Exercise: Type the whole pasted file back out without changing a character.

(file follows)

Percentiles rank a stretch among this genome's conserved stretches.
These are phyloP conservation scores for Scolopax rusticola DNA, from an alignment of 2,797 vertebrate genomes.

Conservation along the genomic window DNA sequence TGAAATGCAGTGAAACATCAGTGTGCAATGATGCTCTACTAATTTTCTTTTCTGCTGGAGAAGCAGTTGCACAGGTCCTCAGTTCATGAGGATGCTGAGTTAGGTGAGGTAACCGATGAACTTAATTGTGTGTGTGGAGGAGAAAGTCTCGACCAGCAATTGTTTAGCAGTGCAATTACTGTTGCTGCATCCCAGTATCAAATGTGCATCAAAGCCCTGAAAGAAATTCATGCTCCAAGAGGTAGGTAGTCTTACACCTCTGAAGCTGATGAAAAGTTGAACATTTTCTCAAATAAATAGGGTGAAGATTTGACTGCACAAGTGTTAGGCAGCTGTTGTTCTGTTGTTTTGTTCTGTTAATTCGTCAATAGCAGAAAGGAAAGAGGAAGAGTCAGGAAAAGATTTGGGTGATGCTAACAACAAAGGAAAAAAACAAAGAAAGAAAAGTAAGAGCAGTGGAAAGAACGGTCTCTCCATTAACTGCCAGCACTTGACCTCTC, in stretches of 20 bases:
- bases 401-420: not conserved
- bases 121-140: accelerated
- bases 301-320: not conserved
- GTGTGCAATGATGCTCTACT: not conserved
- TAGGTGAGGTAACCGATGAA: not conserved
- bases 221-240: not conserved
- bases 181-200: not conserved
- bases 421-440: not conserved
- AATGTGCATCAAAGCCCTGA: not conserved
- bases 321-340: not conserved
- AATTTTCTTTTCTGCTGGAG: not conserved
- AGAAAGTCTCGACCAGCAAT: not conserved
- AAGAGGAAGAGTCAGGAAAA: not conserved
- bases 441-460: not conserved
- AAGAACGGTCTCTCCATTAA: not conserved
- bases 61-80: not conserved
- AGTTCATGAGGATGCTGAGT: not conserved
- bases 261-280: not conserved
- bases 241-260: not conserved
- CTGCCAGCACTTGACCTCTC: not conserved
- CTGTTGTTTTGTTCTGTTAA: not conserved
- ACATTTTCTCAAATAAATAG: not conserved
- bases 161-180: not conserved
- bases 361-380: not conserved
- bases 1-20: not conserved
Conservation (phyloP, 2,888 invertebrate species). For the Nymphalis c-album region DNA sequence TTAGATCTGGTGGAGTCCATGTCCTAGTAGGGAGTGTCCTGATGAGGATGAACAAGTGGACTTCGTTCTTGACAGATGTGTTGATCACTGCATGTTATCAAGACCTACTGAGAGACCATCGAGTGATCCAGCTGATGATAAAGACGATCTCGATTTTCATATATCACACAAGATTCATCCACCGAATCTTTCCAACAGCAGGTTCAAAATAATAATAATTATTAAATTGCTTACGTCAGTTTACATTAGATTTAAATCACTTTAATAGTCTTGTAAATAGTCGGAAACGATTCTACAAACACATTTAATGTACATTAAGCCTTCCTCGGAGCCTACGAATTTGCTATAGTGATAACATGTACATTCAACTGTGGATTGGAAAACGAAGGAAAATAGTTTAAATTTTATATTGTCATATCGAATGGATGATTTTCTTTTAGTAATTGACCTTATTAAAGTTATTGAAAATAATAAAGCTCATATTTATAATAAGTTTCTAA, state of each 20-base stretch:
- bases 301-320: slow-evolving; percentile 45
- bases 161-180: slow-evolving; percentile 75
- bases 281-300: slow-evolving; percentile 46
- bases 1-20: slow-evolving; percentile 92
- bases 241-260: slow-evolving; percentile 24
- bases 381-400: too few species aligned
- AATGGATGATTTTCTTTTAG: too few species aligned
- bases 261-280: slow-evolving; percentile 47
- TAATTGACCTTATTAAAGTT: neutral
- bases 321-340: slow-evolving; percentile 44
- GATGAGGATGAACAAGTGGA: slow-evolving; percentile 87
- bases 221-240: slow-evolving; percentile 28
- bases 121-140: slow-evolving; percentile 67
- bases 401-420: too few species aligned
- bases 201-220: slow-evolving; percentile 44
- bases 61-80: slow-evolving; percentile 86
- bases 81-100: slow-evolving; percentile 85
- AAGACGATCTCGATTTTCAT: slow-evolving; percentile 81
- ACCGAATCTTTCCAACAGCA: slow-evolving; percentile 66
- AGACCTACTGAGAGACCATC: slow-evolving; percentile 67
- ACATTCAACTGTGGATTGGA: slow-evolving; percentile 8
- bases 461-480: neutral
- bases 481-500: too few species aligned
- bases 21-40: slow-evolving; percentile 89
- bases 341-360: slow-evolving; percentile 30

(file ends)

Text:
Percentiles rank a stretch among this genome's conserved stretches.
These are phyloP conservation scores for Scolopax rusticola DNA, from an alignment of 2,797 vertebrate genomes.

Conservation along the genomic window DNA sequence TGAAATGCAGTGAAACATCAGTGTGCAATGATGCTCTACTAATTTTCTTTTCTGCTGGAGAAGCAGTTGCACAGGTCCTCAGTTCATGAGGATGCTGAGTTAGGTGAGGTAACCGATGAACTTAATTGTGTGTGTGGAGGAGAAAGTCTCGACCAGCAATTGTTTAGCAGTGCAATTACTGTTGCTGCATCCCAGTATCAAATGTGCATCAAAGCCCTGAAAGAAATTCATGCTCCAAGAGGTAGGTAGTCTTACACCTCTGAAGCTGATGAAAAGTTGAACATTTTCTCAAATAAATAGGGTGAAGATTTGACTGCACAAGTGTTAGGCAGCTGTTGTTCTGTTGTTTTGTTCTGTTAATTCGTCAATAGCAGAAAGGAAAGAGGAAGAGTCAGGAAAAGATTTGGGTGATGCTAACAACAAAGGAAAAAAACAAAGAAAGAAAAGTAAGAGCAGTGGAAAGAACGGTCTCTCCATTAACTGCCAGCACTTGACCTCTC, in stretches of 20 bases:
- bases 401-420: not conserved
- bases 121-140: accelerated
- bases 301-320: not conserved
- GTGTGCAATGATGCTCTACT: not conserved
- TAGGTGAGGTAACCGATGAA: not conserved
- bases 221-240: not conserved
- bases 181-200: not conserved
- bases 421-440: not conserved
- AATGTGCATCAAAGCCCTGA: not conserved
- bases 321-340: not conserved
- AATTTTCTTTTCTGCTGGAG: not conserved
- AGAAAGTCTCGACCAGCAAT: not conserved
- AAGAGGAAGAGTCAGGAAAA: not conserved
- bases 441-460: not conserved
- AAGAACGGTCTCTCCATTAA: not conserved
- bases 61-80: not conserved
- AGTTCATGAGGATGCTGAGT: not conserved
- bases 261-280: not conserved
- bases 241-260: not conserved
- CTGCCAGCACTTGACCTCTC: not conserved
- CTGTTGTTTTGTTCTGTTAA: not conserved
- ACATTTTCTCAAATAAATAG: not conserved
- bases 161-180: not conserved
- bases 361-380: not conserved
- bases 1-20: not conserved
Conservation (phyloP, 2,888 invertebrate species). For the Nymphalis c-album region DNA sequence TTAGATCTGGTGGAGTCCATGTCCTAGTAGGGAGTGTCCTGATGAGGATGAACAAGTGGACTTCGTTCTTGACAGATGTGTTGATCACTGCATGTTATCAAGACCTACTGAGAGACCATCGAGTGATCCAGCTGATGATAAAGACGATCTCGATTTTCATATATCACACAAGATTCATCCACCGAATCTTTCCAACAGCAGGTTCAAAATAATAATAATTATTAAATTGCTTACGTCAGTTTACATTAGATTTAAATCACTTTAATAGTCTTGTAAATAGTCGGAAACGATTCTACAAACACATTTAATGTACATTAAGCCTTCCTCGGAGCCTACGAATTTGCTATAGTGATAACATGTACATTCAACTGTGGATTGGAAAACGAAGGAAAATAGTTTAAATTTTATATTGTCATATCGAATGGATGATTTTCTTTTAGTAATTGACCTTATTAAAGTTATTGAAAATAATAAAGCTCATATTTATAATAAGTTTCTAA, state of each 20-base stretch:
- bases 301-320: slow-evolving; percentile 45
- bases 161-180: slow-evolving; percentile 75
- bases 281-300: slow-evolving; percentile 46
- bases 1-20: slow-evolving; percentile 92
- bases 241-260: slow-evolving; percentile 24
- bases 381-400: too few species aligned
- AATGGATGATTTTCTTTTAG: too few species aligned
- bases 261-280: slow-evolving; percentile 47
- TAATTGACCTTATTAAAGTT: neutral
- bases 321-340: slow-evolving; percentile 44
- GATGAGGATGAACAAGTGGA: slow-evolving; percentile 87
- bases 221-240: slow-evolving; percentile 28
- bases 121-140: slow-evolving; percentile 67
- bases 401-420: too few species aligned
- bases 201-220: slow-evolving; percentile 44
- bases 61-80: slow-evolving; percentile 86
- bases 81-100: slow-evolving; percentile 85
- AAGACGATCTCGATTTTCAT: slow-evolving; percentile 81
- ACCGAATCTTTCCAACAGCA: slow-evolving; percentile 66
- AGACCTACTGAGAGACCATC: slow-evolving; percentile 67
- ACATTCAACTGTGGATTGGA: slow-evolving; percentile 8
- bases 461-480: neutral
- bases 481-500: too few species aligned
- bases 21-40: slow-evolving; percentile 89
- bases 341-360: slow-evolving; percentile 30